Large, muscular, unsmiling. The sort of guys little old ladies would not want to meet while walking home from church late at night on a lonely country road. Especially when the old lady is only armed with her pocket book.


  • The churches is Barbados are still filled with ladies (mostly middle aged or older) and with little girls in shoes and socks and ribbons, or sandals and cotton dresses, and little boys in dress pants and their good short sleeved shirts, and a few old devoted (mostly elderly) husbands.

    Not scary places at all.

    No need for the entourage thingy.


  • FirstCaribbean International Bank Limited (FCIB) has got cold feet.

    The Barbadian-based bank announced late yesterday that in light of “market conditions at this juncture” it was withdrawing “the [United States] registered public offering and listing of its shares” on the New York Stock Exchange



  • Thanks Hants!

    @Sargeant, Artax, Northern Observer

    Why would First Caribbean put themselves in a position to withdraw given that the market conditions have not changed significantly.


  • @David
    Why would First Caribbean put themselves in a position to withdraw given that the market conditions have not changed significantly
    That question is above my paygrade but I’ll speculate. The HO in Toronto calls the shots and when an IPO is launched the stock is first offered to the “Institutional Investors” at a price somewhat south of what the public I.e. people like yours truly can purchase same.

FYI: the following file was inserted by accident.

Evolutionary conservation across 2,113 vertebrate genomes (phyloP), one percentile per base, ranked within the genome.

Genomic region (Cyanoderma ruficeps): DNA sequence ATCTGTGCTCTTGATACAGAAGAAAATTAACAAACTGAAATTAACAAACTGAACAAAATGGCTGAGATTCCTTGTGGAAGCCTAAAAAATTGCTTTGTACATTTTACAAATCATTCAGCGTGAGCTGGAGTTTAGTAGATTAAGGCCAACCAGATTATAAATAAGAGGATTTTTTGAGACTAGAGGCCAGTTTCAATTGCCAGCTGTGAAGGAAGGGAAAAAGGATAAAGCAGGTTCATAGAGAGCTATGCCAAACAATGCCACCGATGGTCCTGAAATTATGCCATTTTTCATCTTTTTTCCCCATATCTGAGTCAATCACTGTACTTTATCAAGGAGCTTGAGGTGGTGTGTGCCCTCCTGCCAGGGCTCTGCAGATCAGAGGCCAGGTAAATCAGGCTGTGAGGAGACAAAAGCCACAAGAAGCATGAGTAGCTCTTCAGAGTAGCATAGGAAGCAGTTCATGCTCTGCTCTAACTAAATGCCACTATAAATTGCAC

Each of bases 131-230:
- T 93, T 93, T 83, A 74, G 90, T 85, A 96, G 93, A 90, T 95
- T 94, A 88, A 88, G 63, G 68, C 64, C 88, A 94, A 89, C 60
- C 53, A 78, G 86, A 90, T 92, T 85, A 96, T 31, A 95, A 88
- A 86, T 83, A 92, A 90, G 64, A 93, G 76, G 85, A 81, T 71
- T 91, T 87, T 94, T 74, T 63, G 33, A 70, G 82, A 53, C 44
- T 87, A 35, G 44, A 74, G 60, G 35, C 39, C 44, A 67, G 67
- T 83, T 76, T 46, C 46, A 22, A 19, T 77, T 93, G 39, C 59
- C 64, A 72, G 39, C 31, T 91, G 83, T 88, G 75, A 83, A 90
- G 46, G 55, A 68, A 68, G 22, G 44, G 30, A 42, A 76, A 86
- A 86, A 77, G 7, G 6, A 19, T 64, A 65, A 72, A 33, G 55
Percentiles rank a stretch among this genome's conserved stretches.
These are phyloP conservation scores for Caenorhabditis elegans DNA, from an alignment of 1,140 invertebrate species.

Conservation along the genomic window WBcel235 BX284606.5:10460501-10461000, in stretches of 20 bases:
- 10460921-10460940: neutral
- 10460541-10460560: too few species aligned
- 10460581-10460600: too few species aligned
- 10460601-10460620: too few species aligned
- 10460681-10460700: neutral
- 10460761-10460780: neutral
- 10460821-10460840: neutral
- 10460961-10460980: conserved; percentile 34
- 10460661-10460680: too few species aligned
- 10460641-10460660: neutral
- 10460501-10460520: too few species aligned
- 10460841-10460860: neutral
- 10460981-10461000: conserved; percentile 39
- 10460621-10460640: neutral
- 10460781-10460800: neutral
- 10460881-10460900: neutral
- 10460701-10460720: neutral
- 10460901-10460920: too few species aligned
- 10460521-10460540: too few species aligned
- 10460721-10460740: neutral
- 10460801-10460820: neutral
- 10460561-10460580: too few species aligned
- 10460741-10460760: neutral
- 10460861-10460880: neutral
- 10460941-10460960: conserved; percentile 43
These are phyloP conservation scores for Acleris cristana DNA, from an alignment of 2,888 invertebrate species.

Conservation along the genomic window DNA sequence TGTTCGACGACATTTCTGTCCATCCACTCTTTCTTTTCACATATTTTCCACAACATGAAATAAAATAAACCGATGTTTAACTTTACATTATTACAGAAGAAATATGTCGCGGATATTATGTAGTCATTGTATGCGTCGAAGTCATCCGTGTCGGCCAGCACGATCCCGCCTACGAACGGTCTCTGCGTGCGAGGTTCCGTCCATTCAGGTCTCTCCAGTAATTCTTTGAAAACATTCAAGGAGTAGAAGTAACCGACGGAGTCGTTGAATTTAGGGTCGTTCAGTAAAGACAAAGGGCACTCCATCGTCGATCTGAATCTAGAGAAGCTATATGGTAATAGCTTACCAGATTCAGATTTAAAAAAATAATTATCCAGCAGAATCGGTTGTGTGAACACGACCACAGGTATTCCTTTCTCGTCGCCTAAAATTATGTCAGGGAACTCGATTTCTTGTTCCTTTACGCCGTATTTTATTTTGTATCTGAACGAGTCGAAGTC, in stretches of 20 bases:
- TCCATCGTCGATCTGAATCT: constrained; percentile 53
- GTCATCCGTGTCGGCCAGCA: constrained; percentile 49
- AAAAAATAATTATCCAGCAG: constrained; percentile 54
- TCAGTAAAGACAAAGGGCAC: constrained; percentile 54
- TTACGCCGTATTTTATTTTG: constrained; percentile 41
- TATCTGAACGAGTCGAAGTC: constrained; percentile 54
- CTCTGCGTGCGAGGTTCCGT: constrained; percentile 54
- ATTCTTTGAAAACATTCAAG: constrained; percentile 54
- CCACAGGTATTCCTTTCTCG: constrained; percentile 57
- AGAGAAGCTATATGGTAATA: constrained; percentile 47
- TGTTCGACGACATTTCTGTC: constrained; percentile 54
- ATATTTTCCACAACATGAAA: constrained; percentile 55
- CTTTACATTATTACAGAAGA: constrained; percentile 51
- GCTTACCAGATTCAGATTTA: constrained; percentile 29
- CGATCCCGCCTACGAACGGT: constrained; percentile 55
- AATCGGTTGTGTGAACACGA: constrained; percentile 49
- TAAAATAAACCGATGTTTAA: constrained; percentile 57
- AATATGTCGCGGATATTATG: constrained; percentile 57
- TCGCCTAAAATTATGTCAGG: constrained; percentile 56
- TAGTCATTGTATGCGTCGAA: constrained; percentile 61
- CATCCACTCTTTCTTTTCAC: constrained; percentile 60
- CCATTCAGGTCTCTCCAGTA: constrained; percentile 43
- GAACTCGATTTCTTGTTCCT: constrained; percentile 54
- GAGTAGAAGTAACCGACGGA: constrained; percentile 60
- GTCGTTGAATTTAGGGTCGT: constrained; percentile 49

The “Institutional investors” have deep pockets and will purchase millions of these stocks which they can then unload to some favourite clients. My guess is that CIBC found that the market from those “Institutional investors” was luke -warm or down right cold and rather than have egg on their faces from an undersubscribed offering they pulled the offer.

    Folks like NO who is more tuned into the market may have a different perspective


  • That is a good stab at it Sargeant!


  • Many of the articles I read on this issue did not specify what were the “market conditions at this juncture.”

    However, according FCIB, CIBC owns approximately 92% of FirstCaribbean (FC), “which has about US$12.4-billion in assets and earns most of its revenue in Barbados, the Bahamas and the Cayman Islands.”

    Although noting there have been some improvements in FC’s financial performance during the past few years, CIBC expressed some concerns about the protracted weak economic conditions in many Caribbean islands, as well as money laundering risks and the recent active hurricanes that caused catastrophic damage in some islands.